Water wars: Not what you think!

India has a role to play in trans-boundary water interactions in the South Asian region. Cooperation, not war, could be resulting outcomes.
The Brahmaputra river (Source: Wikimedia Commons) The Brahmaputra river (Source: Wikimedia Commons)

Since the 1990s, it has often been predicted that all the conflicts over this century will be over water and that they will be fought in the South Asian region, which is undergoing a rapid growth in population coupled with a gradual decrease in water resources. Competition over water is said to be increasing and intensifying in the region, which is already at a risk of volatile geopolitics with increase in the fragility of states.

Need to move away from the concepts of water wars or conflicts

The paper titled 'Troubled waters: India and the hydropolitics of south Asia' published by the Australia India Institute as a part of the Fearless Nadia occasional paper, argues that it is important to move away from the fears of water wars or conflicts in the South Asian region. 

The paper challenges the concepts of water wars and conflicts and argues that there is no such thing as a water war and that even the concept of water conflicts is ill-defined and based on the assumption that conflict is opposite of cooperation. However, cooperation and conflict coexist in all interactions and at times ostensible cooperation can lead to cementing of inequalities, while conflicts can lead to resolution of grievances. Rather, it is better to refer to these as water interactions, which are much more complex than simplistic or alarmist fears of water wars.

Opportunities for co-operation, not war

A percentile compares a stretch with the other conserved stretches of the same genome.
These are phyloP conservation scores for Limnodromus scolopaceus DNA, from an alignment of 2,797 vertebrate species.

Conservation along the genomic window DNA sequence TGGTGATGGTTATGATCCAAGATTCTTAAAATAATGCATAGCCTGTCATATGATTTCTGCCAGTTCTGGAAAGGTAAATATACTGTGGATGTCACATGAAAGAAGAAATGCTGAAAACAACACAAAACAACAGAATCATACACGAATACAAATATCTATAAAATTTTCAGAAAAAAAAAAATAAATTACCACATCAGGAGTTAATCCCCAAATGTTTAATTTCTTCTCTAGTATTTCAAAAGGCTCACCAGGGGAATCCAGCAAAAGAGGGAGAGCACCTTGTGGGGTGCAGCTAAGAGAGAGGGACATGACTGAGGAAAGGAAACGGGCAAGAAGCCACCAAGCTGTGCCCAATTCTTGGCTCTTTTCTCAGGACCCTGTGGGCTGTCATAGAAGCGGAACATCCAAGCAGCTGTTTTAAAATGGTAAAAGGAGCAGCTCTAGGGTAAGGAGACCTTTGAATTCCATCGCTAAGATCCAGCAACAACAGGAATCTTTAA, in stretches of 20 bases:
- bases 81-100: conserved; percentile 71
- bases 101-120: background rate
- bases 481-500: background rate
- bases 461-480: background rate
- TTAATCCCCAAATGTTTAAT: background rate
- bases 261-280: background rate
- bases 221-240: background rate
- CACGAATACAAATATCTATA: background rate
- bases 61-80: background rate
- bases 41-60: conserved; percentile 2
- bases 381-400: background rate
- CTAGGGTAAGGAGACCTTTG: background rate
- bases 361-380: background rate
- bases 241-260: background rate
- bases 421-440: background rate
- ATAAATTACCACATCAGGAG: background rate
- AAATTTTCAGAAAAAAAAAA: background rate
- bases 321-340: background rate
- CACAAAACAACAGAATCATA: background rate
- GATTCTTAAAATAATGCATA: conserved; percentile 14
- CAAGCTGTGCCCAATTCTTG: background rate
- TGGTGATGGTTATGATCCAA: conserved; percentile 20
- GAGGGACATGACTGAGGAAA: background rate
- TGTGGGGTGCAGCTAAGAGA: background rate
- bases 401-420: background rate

The paper begins by addressing the three most common fears about water wars on the Indian sub-continent namely, water scarcity, increasing competition and the spectre of China.

Unprecedented growth in populations and the impact of climate change have increased floods and storms in the Ganga-Brahmhaputra -Meghna basin as well as flooding of the Indus and Ganges. This is due to the melting of the Himalayan glaciers followed by profound and protracted drought in the region.

The paper argues that there is very little evidence which shows that such situations can lead to conflict. Rather, cooperation actually increases during droughts, and naturally arid countries are seen to have higher levels of cooperation over water. Similarly, increasing competition may not always lead to conflict. It could lead to benefit-sharing as has been seen in the case of China and its downstream co-riparians in the Mekong River Basin.

Can India be a facilitator?

Even the fear of India having conflicts with China over water sharing are blown out of proportion; rather it could provide an opportunity for India to take up leadership in developing benefit sharing arrangements and broader regional water cooperation. The paper proposes that India could become a constructive leader in managing South Asia’s water resources and change the region’s approach to water scarcity and transform the way the region addresses its water problems. It can contribute by:

  • Making the region understand that the water problem is a problem of mismanagement and inequitable distribution rather than just an environmental problem requiring hydro-engineering solutions;
  • Ensuring equitable sharing of the benefits of trans-boundary water agreements– particularly with regard to China’s dam-building ambitions on the Brahmaputra and its consequences for Bangladesh;
  • Improving cooperation in its bilateral water interactions with Pakistan by attempting to make the Indus Waters Treaty more robust for conflict resolution;
  • Being sensitive to the concerns of Bangladesh and Nepal;
  • Setting an example for the region by abandoning the false dichotomy of conflict/cooperation, and instead accepting the ambiguity and complexity of water interactions.



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